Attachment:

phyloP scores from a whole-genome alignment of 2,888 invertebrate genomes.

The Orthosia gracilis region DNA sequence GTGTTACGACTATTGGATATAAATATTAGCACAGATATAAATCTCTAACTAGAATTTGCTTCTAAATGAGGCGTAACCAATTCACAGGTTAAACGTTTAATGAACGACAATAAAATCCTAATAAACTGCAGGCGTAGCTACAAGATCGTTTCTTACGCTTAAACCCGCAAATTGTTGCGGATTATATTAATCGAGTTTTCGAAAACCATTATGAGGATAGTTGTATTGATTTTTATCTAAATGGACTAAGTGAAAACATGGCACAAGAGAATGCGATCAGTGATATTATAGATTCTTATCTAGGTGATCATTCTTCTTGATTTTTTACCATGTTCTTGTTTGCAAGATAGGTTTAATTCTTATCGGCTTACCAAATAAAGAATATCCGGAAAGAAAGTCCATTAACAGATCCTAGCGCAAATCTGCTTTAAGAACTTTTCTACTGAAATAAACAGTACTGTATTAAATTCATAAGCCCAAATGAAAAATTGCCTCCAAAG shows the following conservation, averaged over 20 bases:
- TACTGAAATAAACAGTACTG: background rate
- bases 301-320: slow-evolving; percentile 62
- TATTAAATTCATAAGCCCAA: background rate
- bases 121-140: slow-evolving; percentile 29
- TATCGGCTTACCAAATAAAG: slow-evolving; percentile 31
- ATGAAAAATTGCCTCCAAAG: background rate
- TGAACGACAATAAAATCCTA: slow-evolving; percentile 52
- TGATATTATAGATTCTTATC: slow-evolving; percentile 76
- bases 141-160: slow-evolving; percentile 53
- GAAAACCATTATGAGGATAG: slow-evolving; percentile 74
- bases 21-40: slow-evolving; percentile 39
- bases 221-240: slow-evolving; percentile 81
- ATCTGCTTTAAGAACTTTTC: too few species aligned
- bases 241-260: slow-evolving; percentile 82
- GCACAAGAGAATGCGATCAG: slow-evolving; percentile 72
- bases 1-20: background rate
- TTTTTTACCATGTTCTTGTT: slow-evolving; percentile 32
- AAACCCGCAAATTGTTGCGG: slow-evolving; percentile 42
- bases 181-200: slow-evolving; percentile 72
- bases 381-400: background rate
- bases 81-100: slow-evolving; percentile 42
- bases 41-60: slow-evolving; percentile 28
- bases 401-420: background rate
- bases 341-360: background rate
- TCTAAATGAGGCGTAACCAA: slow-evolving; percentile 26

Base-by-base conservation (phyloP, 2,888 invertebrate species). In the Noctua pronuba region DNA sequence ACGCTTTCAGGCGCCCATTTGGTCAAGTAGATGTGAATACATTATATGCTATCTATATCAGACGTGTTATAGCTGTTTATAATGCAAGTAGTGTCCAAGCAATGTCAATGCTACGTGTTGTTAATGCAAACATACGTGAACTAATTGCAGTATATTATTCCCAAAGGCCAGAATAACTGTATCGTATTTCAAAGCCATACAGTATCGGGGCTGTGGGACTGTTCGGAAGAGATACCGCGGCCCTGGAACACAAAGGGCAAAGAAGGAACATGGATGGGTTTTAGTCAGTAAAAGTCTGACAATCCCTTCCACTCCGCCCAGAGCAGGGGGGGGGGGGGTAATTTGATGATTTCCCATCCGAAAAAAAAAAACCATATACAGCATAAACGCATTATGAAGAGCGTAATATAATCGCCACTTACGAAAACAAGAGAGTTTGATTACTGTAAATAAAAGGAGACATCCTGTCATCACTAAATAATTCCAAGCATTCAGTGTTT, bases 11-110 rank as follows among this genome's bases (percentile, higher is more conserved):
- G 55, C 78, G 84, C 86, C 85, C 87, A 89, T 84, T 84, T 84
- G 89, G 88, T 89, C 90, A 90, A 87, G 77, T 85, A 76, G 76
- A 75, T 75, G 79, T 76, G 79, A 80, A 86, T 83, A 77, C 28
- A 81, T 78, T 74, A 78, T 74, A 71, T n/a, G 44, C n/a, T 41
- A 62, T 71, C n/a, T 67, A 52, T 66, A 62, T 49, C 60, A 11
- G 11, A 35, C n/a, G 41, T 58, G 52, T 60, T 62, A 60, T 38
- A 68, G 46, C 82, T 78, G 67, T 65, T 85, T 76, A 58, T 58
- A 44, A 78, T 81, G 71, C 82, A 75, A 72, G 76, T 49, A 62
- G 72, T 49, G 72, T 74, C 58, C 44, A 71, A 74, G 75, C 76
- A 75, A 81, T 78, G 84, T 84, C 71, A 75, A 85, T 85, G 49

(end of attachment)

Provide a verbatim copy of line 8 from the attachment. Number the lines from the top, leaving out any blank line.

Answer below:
- ATGAAAAATTGCCTCCAAAG: background rate